By Ben Kubie, Program Director, Community
This year the Arts & Science Council has been heavily involved in the national initiative Random Acts of Culture. Funded through the John S. and James L. Knight Foundation, this initiative is taking place in eight Knight Communities throughout the nation – Miami, Detroit, San Jose, Philadelphia, Macon, Akron, St. Paul and Charlotte. We recently concluded a symposium at the Knight Foundation in Miami where we discussed and continued to refine our best practices. As the coordinator of these in Charlotte, I can convey a couple of things I have learned in our pilot year.
First, a Random Act of Culture (RAC) is anything but random for those involved. The coordination takes time, and the planning involved can include factors such as time of day, audience disposition , crowd control, safety, technical support and the recognizable nature of the work being performed. In other words, “random” is an audience perception.
The primary indicator of RAC success so far appears to be working with artists and venues that have strong buy-in from the very start and are inclined toward partnership. As exciting and straightforward as this idea may be, a classically trained artist, while adventurous, is likely not a busker, and a typical venue is not accustomed to spontaneous performances that may detract from their business (I have actually found venues are wary of anything that sounds like a take-over flash mob).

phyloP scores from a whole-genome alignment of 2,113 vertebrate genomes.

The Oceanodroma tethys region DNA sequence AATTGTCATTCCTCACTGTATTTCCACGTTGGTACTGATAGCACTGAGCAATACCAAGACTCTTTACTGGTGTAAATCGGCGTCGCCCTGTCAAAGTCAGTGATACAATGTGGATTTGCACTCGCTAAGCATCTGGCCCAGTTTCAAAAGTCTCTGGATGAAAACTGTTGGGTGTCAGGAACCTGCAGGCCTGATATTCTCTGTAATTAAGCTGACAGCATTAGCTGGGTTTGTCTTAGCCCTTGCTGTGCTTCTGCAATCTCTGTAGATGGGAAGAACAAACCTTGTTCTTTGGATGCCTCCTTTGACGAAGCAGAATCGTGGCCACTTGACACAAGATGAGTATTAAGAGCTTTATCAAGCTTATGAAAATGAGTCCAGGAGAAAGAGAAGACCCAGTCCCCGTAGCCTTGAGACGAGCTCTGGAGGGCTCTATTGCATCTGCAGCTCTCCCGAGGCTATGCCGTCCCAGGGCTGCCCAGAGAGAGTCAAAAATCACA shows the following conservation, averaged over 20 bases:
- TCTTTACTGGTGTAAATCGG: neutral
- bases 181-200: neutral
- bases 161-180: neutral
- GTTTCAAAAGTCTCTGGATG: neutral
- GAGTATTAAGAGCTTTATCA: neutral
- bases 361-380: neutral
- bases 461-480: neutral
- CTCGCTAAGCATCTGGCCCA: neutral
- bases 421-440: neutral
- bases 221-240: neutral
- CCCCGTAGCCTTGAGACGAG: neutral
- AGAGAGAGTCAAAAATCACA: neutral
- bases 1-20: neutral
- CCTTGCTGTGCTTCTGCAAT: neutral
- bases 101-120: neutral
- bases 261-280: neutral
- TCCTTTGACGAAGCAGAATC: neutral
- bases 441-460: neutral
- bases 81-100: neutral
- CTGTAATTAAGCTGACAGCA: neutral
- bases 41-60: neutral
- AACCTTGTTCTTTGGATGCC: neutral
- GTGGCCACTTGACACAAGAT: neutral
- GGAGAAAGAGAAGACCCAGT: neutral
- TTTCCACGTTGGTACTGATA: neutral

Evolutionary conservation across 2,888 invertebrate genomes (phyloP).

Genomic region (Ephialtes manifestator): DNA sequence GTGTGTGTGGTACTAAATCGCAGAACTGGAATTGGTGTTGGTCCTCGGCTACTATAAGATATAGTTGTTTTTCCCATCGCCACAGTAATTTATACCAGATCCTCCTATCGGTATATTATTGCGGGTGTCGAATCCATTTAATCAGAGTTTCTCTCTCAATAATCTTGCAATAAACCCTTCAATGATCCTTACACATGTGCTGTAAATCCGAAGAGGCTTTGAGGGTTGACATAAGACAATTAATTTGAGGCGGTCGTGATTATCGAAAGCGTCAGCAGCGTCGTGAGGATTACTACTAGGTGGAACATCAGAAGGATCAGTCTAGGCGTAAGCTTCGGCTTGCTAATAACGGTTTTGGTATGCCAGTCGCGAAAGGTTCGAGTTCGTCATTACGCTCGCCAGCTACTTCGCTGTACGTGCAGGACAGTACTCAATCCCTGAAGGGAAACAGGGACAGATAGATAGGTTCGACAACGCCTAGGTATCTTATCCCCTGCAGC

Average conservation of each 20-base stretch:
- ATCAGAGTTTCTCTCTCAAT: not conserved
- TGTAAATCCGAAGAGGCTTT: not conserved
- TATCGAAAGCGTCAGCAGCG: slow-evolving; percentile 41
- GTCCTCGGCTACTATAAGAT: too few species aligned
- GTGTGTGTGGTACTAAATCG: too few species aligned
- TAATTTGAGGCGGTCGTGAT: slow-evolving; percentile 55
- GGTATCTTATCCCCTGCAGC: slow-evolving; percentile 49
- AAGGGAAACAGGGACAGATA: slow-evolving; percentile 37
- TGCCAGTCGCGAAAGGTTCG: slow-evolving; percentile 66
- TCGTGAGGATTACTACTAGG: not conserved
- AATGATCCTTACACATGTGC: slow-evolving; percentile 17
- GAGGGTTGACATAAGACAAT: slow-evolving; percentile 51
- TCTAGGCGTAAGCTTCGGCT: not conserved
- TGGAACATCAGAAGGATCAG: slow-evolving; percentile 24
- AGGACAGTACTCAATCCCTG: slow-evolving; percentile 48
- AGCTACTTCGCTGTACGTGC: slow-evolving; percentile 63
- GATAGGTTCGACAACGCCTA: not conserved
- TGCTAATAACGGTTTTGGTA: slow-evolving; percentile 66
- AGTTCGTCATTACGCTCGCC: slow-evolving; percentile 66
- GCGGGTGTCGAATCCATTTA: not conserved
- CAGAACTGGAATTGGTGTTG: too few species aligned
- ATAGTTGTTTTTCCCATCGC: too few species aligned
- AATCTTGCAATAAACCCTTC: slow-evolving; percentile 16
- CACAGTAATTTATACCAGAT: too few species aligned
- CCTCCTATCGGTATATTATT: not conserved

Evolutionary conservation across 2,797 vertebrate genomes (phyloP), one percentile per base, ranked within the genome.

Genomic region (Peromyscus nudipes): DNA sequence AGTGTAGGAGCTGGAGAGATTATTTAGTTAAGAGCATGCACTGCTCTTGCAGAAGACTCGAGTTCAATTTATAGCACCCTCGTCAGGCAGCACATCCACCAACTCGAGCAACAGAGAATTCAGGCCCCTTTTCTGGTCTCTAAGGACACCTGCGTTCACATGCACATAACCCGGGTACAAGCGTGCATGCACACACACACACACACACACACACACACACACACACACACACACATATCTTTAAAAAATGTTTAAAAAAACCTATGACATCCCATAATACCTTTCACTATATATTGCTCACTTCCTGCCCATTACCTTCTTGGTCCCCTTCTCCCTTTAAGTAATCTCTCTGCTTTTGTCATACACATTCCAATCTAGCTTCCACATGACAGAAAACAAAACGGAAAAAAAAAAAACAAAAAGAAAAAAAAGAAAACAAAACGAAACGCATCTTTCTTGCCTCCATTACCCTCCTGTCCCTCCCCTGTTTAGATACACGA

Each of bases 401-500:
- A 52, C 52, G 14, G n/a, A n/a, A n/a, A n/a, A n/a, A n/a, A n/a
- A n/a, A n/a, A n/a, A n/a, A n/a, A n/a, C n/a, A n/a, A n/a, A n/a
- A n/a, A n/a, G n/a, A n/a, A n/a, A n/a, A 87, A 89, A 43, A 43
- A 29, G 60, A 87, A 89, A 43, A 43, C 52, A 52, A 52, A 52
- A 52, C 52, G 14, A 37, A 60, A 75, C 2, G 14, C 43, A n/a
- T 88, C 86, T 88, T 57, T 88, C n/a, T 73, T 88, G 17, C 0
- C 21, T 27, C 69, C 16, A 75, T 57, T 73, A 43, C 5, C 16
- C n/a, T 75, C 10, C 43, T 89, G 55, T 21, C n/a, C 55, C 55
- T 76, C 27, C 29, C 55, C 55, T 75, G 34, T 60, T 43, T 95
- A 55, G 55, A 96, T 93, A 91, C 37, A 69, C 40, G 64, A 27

Typically, in a standard theater environment, the quality of the performance is optimal with the entire design of the space built to support the artistic product. In the “RAC world” the measure of success is not always the perfect quality of the performance, but the transformational quality of the experience as a whole.
A RAC, by its definition, is out of context, and may even temporarily inconvenience some, but the payoff is a shared cultural experience for the viewer and the artists alike. In order to avoid this becoming an exercise for the sake of the cultural community alone, those of us organizing these events need to be creating something of real benefit for our audience, whoever they might be. For behind these spontaneous performances is a much larger concept.
The tide in our modern creative culture is changing with great democratization spanning across the arts, fueled in large part by social media. More than ever, people are participating in creative activities, while attendance to traditional cultural activities remains in steady decline. A trend is emerging in which people want and expect their culture to be accessible and participatory. Furthermore, they expect to have a hand in creating it.
Those of us on the front lines of the cultural scene recognize that it is not enough to have great programming in our museums, theaters and rehearsal halls – the arts need to be geared to find people where they are. With our efforts centered on the viewers instead of the performers Random Acts of Culture strives to build community through the infusion of arts into our daily lives.